What if you were lucky enough to invest $100 in Apple, Amazon, or Google stock just before they blew up Wall Street? In 1986, you would have purchased 100 shares of Apple that would be worth $22,600 today; in 1998, you would have purchased 50 shares of Amazon that would be worth $90,000 today; and, in 2004, you would have purchased 2two shares of Class A Google stock worth $2,500 today. Truly, any of those would have been an incredible invest of your $100, earning you bragging rights for life prior to even cashing out.
With this perspective, I wish to propose an imaginary investment that would have laid waste to all three of these miraculous returns combined.
Though there are many scapegoats that have been created for the reason American Healthcare costs are widely out of control, one that has been studied and found conclusively at fault is healthcare administration costs. By this, I am referring to the army of middle to upper management that provide no direct healthcare services to patients. The sometimes necessary “suits” that provide vision, strategy, and oversight of the healthcare corporations that this Country is known so well for.
Imagine with me, that all hospital/medical systems joined their administrative teams together, formed a for-profit corporation, and then took that entity public. We’ll call it the American Healthcare Administrative Corporation with stock ticker symbol “AHAC,” and we will assume that they offered there IPO back in 1970.
This may seem outlandish, but the Bureau of Labor Statistics analyzed this industry and made those numbers public. Uwe Reinhardt, a now deceased American economist, included in his book, Priced Out, a graph that demonstrates the difference between physician salary growth since 1970 as compared to the percentage growth of healthcare administration in the same time frame. Naturally, the administration end of healthcare has experienced a growth of ten times their physician counter-parts. If you are looking for the richest guy or gal working in a hospital, then I suggest you walk past the physician’s lounge and make your way over to the C-suite.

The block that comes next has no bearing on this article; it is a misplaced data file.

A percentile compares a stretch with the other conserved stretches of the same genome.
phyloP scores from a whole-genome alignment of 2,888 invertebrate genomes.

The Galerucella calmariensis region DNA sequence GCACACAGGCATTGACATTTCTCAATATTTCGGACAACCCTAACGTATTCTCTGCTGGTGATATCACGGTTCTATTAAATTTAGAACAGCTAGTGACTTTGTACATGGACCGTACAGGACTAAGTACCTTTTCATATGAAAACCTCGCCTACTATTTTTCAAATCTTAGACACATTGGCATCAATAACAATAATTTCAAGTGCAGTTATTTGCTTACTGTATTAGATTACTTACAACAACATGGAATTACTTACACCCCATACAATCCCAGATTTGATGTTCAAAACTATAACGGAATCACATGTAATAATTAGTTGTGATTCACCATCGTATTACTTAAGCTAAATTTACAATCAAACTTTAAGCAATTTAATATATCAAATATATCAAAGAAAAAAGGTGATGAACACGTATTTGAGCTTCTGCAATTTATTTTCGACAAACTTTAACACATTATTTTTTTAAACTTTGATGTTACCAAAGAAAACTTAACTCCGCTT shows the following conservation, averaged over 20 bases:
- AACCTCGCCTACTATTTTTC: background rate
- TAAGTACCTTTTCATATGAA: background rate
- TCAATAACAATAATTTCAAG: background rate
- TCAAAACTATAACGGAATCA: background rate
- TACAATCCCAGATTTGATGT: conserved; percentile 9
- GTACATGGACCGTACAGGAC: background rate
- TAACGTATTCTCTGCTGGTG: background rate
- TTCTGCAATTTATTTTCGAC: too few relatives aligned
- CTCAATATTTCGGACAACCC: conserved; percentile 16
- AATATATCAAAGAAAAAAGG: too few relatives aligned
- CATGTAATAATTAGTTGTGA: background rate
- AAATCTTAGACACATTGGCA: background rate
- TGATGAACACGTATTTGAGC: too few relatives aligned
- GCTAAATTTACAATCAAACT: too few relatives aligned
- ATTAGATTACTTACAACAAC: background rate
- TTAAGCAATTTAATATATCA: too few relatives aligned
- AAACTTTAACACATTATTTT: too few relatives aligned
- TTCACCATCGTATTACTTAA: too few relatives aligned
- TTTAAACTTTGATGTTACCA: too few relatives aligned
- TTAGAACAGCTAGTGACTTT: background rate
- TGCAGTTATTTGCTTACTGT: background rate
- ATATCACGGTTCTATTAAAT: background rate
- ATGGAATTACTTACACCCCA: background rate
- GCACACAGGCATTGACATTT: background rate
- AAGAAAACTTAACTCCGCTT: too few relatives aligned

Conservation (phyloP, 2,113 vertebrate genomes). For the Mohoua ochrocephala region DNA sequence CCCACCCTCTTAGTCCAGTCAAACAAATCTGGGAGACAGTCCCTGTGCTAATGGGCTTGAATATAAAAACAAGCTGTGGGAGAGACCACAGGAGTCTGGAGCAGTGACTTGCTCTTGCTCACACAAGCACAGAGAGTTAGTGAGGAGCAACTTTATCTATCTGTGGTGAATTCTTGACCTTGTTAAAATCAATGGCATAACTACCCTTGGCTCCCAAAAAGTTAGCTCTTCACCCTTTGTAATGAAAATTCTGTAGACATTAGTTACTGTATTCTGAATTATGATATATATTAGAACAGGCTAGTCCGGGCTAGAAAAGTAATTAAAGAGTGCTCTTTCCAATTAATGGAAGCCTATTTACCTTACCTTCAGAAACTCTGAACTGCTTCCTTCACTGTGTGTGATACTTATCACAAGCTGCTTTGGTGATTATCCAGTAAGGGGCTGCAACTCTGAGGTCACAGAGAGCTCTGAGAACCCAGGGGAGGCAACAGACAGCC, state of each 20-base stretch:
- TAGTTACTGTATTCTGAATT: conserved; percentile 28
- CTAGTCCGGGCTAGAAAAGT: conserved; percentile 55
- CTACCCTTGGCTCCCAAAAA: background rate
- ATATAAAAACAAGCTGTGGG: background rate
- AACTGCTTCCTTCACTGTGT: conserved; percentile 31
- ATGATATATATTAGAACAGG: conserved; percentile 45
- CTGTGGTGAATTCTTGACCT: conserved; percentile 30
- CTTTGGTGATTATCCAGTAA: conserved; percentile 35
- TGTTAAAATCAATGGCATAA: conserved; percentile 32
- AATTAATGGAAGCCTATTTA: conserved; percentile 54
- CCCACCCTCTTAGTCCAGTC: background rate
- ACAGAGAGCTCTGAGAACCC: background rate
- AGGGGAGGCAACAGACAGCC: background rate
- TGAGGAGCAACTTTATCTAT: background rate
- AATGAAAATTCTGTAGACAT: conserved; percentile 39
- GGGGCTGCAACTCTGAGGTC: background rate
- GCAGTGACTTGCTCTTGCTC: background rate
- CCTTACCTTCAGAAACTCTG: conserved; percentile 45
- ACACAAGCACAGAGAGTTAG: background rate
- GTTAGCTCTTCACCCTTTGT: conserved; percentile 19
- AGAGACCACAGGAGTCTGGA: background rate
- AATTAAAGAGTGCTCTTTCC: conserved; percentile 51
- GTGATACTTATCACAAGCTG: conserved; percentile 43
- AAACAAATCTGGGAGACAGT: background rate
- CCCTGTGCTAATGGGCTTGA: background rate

Back to the imaginary stock listed in 1970. If you took your $100 bill and slapped it down on “AHAC,” you would have purchased 100 shares that would be worth $325,000 today.
Sounds like a capitalist dream, yes?
The only issue here is that hospital systems all over the Country can incorporate as not-for-profit entities, which mean they do not have to pay any taxes on this ballooning income as long as they successfully spend it all by the end of each year.
So, the question we as a Country should be asking is, how is this revenue being spent? How are these monies invested and do they create improvement to our communities that feed into their revenues?
If healthcare costs are to be decreased in America, perhaps we stop asking the doctors how we should do it. Perhaps we better start making our way over to the C-suite for answers.